1- why there should or should not be container deposit legislation
2- waste disposal costs are too cheap in Australia
3- The current legislation in Australia for managing waste is effective- discuss.
4-we should recover energy from waste rather than dispose of to landfill
5- companies should be required to complete a life cycle analysis before being able to sell new products
6- sending materials overseas for recycling is not ethical
221 Burwood Highway
Burwood VIC 3125
Please contact Trevor Thornton via phone or email in the first instance if you have any
Social, economic and not least environmental pressures are requiring that all waste producers aim to
manage their wastes so that both
the impact on the environment and the cost of disposal are
To achieve these dual aims, waste management involves examining why wastes are
produced and taking all reasonable steps to minimise the production of wastes.
If wastes have to be
ced, recycling or reuse options must be explored.
The preferred approach to the production of wastes such as waste avoidance, reduction, reuse and
recycling as well as the philosophy of cleaner production will be discussed in detail together with
rations of on
site or off
site treatment. Techniques of minimising waste by conducting audits and
evaluating alternatives based on economic, technical and social aspects will be covered in greater
detail. This will be linked to the development and implemen
tation of waste management plans. The
various disposal techniques available for a range of hazardous materials will be discussed, for example
burial, incineration, co
treatment, storage and immobilisation. In addition, the issues
o the collection, transport and disposal of municipal wastes will be examined in the context of
their contribution to the overall waste problem in Australia. Various alternatives for reducing and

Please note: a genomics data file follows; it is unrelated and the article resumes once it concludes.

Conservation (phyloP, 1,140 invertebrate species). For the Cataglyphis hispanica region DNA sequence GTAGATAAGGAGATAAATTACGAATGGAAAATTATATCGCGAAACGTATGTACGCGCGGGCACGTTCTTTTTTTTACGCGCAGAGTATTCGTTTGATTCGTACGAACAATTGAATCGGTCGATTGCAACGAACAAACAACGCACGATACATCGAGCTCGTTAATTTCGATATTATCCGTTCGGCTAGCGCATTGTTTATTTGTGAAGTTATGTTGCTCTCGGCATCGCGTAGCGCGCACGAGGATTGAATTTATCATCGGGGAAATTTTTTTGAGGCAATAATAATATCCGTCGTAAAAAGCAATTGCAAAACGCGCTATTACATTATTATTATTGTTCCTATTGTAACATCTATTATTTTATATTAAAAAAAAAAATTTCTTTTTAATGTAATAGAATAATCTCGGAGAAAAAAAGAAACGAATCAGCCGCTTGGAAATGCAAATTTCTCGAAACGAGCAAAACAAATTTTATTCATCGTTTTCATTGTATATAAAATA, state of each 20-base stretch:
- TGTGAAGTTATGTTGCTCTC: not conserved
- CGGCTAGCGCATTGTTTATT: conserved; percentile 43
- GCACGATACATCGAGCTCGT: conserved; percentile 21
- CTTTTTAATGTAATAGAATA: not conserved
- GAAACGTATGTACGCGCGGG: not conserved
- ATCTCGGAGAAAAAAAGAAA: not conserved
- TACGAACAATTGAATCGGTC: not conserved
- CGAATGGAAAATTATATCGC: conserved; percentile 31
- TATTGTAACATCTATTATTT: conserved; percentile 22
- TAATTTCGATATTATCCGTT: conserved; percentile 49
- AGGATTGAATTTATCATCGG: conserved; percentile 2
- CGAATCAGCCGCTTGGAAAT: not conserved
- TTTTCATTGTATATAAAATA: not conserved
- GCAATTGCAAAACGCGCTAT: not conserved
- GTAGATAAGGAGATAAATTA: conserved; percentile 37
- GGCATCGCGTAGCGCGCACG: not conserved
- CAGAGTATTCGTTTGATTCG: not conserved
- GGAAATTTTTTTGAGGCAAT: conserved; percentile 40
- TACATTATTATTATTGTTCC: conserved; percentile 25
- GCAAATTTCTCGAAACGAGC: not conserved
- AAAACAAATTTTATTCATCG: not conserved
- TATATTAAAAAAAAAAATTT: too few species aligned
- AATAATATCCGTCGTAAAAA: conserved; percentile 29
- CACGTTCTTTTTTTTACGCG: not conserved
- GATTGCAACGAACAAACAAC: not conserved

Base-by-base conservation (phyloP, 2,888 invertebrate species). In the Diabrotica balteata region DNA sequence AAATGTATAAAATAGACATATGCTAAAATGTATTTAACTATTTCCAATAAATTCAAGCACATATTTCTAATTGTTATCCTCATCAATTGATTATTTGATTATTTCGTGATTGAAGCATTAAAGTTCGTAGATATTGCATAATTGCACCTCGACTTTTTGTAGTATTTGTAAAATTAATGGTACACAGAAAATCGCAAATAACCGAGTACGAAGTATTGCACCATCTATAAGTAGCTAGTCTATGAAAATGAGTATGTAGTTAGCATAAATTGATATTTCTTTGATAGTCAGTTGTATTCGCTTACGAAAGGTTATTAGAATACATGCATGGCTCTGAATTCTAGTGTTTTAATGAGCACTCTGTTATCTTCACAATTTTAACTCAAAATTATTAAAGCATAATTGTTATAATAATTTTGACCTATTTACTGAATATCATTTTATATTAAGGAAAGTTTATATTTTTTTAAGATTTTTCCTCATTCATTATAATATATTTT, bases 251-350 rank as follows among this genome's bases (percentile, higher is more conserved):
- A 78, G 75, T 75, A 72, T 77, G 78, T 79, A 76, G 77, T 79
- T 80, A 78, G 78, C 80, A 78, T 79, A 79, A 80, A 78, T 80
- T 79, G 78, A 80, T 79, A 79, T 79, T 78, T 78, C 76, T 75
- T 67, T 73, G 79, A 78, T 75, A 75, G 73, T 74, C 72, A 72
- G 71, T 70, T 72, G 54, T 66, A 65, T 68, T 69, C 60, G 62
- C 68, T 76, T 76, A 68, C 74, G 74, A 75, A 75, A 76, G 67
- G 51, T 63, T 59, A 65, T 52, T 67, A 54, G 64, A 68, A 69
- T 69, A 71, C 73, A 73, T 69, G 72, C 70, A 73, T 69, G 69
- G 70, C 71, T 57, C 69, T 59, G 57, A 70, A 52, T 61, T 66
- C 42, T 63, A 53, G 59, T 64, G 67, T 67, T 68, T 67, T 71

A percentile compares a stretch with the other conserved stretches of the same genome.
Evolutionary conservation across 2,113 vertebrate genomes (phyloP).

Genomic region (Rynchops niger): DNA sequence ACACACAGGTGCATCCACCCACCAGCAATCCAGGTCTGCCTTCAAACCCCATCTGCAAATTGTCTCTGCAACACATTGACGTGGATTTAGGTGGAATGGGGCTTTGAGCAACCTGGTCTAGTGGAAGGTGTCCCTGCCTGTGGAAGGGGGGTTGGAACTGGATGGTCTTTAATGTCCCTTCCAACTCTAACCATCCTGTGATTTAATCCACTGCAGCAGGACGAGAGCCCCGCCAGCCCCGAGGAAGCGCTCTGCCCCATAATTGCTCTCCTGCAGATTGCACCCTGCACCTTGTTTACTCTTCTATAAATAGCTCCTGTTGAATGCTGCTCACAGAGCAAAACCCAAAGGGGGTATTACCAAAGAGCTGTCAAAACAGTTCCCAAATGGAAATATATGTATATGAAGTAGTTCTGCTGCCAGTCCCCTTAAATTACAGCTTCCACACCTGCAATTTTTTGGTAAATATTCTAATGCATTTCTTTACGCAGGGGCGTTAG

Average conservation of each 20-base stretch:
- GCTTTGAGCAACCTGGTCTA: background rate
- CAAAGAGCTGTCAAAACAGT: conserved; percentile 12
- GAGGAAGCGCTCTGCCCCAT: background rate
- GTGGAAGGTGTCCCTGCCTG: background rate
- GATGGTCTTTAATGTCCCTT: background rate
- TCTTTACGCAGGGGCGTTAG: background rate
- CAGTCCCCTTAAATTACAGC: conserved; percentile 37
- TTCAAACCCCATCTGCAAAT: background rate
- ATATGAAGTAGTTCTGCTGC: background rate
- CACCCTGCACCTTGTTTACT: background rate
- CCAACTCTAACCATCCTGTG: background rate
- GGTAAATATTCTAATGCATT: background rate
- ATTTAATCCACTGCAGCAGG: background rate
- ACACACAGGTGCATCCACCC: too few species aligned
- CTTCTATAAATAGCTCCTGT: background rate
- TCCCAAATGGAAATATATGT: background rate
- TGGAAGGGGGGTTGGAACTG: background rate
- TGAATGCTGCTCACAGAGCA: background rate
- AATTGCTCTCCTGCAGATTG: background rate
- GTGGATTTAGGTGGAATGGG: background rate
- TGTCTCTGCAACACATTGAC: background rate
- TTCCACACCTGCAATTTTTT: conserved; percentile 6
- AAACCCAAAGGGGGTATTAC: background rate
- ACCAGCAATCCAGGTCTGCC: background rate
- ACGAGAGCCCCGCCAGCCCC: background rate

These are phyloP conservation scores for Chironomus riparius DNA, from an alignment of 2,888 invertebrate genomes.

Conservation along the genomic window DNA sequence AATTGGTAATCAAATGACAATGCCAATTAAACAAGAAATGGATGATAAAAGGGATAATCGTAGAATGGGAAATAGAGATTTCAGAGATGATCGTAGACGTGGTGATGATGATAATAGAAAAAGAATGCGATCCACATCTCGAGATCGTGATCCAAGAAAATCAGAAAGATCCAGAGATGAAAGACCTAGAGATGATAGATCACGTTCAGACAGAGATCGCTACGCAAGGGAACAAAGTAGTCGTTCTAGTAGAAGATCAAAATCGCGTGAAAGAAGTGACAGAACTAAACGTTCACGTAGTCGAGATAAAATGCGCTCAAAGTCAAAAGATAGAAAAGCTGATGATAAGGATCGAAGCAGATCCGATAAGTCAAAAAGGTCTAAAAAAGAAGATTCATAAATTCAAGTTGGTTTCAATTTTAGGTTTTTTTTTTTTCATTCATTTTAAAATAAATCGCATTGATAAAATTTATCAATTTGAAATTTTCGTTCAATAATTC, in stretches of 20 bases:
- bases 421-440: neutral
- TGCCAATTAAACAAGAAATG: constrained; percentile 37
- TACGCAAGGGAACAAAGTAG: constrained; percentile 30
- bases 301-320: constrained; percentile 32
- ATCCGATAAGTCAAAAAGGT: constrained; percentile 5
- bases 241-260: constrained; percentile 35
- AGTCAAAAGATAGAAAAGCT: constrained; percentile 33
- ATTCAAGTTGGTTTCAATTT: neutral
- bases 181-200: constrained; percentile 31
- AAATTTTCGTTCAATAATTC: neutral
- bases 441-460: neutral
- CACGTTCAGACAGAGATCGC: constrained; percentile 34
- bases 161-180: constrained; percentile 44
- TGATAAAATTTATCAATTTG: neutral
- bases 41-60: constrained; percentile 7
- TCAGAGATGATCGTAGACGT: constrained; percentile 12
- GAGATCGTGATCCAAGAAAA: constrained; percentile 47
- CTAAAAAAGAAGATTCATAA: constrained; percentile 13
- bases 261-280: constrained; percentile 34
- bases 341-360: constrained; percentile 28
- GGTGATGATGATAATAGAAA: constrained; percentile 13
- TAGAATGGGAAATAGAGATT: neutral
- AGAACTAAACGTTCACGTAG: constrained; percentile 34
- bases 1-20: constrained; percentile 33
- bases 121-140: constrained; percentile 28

disposing of this waste stream will be examined.
of this course is to enable students to develop the appropriate approach to waste
management in general, rather than to focus on specific waste types or waste streams.
potential for students to pursue individual interest via the case study and e
Topics to be addressed in this unit include:
Regulatory controls on waste management
Techniques for conducting waste audits
Use of life cycle analysis as a decision making tool
Waste minimisation, reuse and recycling techniques
Waste management technologies
Municipal waste management
Development of waste management strategies
Implementation of waste management systems
SLE320 Sustainability and Waste
In order to ensure that there are no misunderstandings
about what is expected in S
following items should be noted now:
Reading of references will greatly enhance your understanding of the unit.
All assessable work must be handed in by the due date.
Submission dates will only be extended
under exceptional circumstances.
be placed into “Dropbox” on
emailed to me
ALL LATE WORK WILL BE PENALISED
Marks will be deducted for late work at the rate of one mark per working day until the mark
No late work will be accepted after work has b
een marked and returned to other
All work handed in for assessment must be the student’s own work, except where acknowledged by the
insertion of a reference. Passing off the work and/or ideas of others as your own is plagiarism, and
this, or any other forms of copying or cheating, will be dealt with severely. See Faculty of
, Engineering and Built Environment
policy on plagiarism.
The final grade for the unit will be based on:
High Distinction (HD)
All work submitted will be graded according to the system above. The final grade for the unit will be the
sum of the individual marks for each piece of work.
s will only be extended under exceptional circumstances. If an extension is required
you must complete and assignment extension request form which you must then discuss with your
lecturer. If approval is granted, the lecturer will sign the form that must t
hen be kept by the student. The
student must then submit the assignment with the assignment extension form as the covering sheet